A post in celebration of Women’s History Month.
Wowsa! This one’s a labor of love, one of the few posts on this site that’s nearly all primary research. That’s of necessity; there ain’t nothin’ on her by way of an online article — ’til now! I’ve managed to assemble her story, mostly from references in digitized newspapers. I think it’s fairly accurate.
Vaudeville encyclopediast Anthony Slide lists Carrie Swain as one of the first female acrobats in variety. She was that indeed, but she was much more. She was also one of the first women in the country to have her own theatre company. She tumbled, yes, but as a kind of enhancement of her performances as an actress. She was also what they called back then a “Protean Actress” (another euphemism for Principal Boy, or male drag.) She also performed in blackface, sang (reportedly with a rough sort of belt) and danced. She also became a millionaire. The story gets even wilder, and you can imagine the thrill of putting it together piece by piece.
Born in Baden Baden, Germany in 1863, Caroline Wisler moved to Philadelphia with her family when she was very young. At age 9 her father died, and her step-mother brought her to San Francisco, where only a few months later she was cast in a production of Coriolanus. Her career upon the stage proceeded from there. By 1882 she was back in Philly, where a young Eddie Foy joined the company run by herself and her new husband Sam Swain. Somewhere in there, she and Swain split up and Carrie began touring with her own company, playing in cities like Philly, New York and the towns of New England. The company’s repertoire included shows called Jack-in-the-Box; Cad, the Tom Boy (in which she played the title character); and Uncle Tom’s Cabin, in which she was Topsy. As we have said, SOMERSAULTS were said to have been the key to all these performances. In Carrie’s own words, “I been gymnastisizin’ ever since I can remember”. Now, that’s the kind of acting I like to see.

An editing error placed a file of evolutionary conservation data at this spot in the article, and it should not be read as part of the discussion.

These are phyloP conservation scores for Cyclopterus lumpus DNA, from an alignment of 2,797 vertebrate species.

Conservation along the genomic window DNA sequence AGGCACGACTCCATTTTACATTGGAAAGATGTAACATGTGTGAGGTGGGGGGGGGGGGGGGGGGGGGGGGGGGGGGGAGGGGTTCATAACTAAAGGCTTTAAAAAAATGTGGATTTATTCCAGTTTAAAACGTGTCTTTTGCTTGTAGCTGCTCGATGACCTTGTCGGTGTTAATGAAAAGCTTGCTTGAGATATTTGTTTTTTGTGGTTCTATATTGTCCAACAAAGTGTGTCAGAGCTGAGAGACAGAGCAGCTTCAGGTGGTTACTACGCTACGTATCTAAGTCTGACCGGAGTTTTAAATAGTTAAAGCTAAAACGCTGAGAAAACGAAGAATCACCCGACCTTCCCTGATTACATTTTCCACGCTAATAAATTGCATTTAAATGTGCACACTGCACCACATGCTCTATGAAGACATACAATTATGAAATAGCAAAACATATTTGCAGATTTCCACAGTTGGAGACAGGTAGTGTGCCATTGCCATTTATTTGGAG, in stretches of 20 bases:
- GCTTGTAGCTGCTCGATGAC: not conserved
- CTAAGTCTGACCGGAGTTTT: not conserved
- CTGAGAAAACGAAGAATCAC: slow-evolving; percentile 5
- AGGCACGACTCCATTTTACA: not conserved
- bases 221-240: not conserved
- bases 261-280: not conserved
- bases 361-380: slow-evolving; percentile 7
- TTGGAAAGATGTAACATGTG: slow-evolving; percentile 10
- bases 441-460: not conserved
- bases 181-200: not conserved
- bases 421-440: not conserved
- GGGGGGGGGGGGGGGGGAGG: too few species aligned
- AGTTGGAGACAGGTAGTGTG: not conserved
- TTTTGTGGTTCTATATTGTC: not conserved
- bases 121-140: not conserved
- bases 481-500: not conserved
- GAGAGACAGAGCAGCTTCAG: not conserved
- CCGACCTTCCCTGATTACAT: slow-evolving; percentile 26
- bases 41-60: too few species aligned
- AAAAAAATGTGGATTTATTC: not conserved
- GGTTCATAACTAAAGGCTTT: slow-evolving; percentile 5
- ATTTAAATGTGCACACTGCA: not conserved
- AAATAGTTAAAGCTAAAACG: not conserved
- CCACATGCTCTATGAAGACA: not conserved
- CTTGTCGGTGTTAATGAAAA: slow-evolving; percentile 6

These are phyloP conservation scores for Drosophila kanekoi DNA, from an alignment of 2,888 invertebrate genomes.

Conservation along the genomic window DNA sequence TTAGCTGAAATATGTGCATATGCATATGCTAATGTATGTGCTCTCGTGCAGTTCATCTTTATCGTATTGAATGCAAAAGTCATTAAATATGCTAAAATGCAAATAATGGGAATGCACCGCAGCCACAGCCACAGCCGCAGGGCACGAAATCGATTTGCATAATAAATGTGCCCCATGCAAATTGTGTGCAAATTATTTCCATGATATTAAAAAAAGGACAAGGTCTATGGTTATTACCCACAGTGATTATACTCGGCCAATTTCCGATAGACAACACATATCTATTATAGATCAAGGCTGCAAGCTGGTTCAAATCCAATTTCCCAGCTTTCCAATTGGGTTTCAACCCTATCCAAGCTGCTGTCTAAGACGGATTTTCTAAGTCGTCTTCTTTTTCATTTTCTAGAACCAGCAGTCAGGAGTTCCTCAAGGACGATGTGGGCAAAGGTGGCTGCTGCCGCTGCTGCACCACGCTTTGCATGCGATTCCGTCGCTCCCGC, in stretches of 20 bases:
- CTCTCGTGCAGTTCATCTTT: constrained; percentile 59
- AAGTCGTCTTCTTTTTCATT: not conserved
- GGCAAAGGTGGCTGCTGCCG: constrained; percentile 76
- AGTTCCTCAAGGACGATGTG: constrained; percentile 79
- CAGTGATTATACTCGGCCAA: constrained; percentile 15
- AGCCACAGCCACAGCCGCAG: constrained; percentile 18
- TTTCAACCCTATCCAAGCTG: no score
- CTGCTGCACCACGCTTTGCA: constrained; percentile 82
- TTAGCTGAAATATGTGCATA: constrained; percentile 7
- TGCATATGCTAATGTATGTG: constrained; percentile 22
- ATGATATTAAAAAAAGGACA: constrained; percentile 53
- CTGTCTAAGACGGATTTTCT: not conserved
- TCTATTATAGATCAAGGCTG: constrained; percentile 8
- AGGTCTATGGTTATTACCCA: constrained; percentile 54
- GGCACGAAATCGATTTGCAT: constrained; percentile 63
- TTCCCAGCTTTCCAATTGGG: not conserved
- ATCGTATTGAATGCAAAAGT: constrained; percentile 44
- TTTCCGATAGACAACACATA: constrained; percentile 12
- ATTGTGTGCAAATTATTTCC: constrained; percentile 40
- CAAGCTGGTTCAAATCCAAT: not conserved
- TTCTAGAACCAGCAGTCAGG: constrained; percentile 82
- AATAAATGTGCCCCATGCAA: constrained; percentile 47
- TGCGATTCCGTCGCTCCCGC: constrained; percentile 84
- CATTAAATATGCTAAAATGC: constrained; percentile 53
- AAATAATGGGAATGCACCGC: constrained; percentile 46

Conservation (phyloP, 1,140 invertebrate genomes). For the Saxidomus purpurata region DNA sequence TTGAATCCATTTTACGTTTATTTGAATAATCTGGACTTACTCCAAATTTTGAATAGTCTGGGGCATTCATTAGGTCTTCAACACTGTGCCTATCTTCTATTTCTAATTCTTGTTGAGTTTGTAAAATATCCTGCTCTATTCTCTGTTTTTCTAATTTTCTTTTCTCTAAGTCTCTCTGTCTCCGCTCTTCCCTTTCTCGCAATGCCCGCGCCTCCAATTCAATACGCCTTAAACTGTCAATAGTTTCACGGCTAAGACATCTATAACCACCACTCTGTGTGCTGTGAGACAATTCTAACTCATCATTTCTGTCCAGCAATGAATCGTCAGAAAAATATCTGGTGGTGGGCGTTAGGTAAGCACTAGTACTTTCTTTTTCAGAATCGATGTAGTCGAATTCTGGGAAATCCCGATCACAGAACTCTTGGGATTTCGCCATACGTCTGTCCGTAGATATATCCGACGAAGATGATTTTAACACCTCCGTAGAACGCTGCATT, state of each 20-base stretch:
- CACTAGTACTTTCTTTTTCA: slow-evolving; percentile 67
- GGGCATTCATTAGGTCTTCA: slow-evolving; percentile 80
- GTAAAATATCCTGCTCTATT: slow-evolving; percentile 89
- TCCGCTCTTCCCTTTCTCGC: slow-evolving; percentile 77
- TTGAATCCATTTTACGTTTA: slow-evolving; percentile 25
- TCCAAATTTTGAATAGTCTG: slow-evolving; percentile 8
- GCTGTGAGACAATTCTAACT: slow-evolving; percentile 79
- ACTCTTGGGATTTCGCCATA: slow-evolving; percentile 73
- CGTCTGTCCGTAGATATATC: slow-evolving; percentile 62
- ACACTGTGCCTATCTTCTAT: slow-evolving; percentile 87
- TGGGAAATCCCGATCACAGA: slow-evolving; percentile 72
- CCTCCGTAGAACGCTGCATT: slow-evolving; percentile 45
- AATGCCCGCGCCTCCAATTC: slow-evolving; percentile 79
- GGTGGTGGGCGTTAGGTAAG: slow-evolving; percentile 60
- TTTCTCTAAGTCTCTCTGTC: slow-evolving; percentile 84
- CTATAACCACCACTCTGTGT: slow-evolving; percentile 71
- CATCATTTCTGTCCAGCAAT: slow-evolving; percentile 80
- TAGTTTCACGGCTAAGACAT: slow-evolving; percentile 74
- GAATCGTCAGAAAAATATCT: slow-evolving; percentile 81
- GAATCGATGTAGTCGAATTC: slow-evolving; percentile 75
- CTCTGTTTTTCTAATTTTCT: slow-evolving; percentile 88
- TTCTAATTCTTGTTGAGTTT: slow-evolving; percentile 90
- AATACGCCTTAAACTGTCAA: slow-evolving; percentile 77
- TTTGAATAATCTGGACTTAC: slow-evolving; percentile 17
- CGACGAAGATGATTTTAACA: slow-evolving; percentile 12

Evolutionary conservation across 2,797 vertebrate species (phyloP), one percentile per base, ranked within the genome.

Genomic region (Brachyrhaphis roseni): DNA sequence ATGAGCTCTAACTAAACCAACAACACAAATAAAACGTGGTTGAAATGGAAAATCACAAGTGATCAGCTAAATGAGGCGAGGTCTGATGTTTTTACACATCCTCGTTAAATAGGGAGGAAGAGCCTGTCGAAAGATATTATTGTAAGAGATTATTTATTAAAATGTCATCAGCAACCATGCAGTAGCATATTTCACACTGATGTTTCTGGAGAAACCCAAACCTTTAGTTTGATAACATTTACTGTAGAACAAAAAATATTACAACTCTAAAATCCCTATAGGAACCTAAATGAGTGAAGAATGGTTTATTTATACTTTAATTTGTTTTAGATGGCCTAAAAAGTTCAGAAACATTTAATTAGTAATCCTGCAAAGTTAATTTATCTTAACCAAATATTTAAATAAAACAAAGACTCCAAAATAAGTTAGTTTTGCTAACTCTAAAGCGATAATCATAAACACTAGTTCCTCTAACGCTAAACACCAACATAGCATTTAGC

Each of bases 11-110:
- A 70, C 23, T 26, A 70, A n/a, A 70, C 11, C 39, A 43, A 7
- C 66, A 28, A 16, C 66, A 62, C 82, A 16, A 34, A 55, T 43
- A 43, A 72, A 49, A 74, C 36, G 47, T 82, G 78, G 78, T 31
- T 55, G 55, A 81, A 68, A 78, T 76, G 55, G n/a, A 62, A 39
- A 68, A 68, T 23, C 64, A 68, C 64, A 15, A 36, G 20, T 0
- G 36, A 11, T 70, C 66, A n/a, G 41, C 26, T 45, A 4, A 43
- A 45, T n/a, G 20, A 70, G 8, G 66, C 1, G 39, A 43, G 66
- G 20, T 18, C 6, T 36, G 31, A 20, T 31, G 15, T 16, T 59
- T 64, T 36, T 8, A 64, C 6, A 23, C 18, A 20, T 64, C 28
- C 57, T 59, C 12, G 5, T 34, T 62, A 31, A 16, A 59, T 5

Somewhere long about 1887 in London she hooked up with a gentleman (I use the term loosely) named Frank Gardner, who became her manager and (apparently) common-law husband. (More on that in a bit). Gardner seems to have abandoned an existing wife and children and run off with Carrie to Australia — where they made a fortune, first with a smash hit tour of Australia and New Zealand, and then by investing in mines, which made them millionaires.
By 1903, they had had been living in Paris for some time and separated. Gardner had told her that he was still married to the first wife and that prosecution for bigamy was a possibility. She obligingly returned to San Francisco for a time (with 32 trunks, the local paper breathlessly reported), only to learn that Gardner’s real motive was to shack up with a third “wife”. (Fortunately, Carrie’s share of the millions was in her own name). By the following year, Gardner had gone bankrupt, thanks to several shady investment schemes, some of which seem to have been race horses. In 1905 they were all in court in Paris, trying to sort out this whole “three wives” mess, and who owed whom what money.
At any rate, RootsWeb has Carrie dying in Paris in 1944. I’d like to blame it on Vichy or the Nazis or something, but the woman was 81, so it was probably natural. I have not learned how she spent her last four decades, although people who have millions of dollars have been known to do very little for even longer periods of time.
To find out more about the variety arts past and present, consult No Applause, Just Throw Money: The Book That Made Vaudeville Famous, available at Amazon, Barnes and Noble, and wherever nutty books are sold.
And don’t miss my new book Chain of Fools: Silent Comedy and Its Legacies from Nickelodeons to Youtube, just released by Bear Manor Media, also available from amazon.com etc etc etc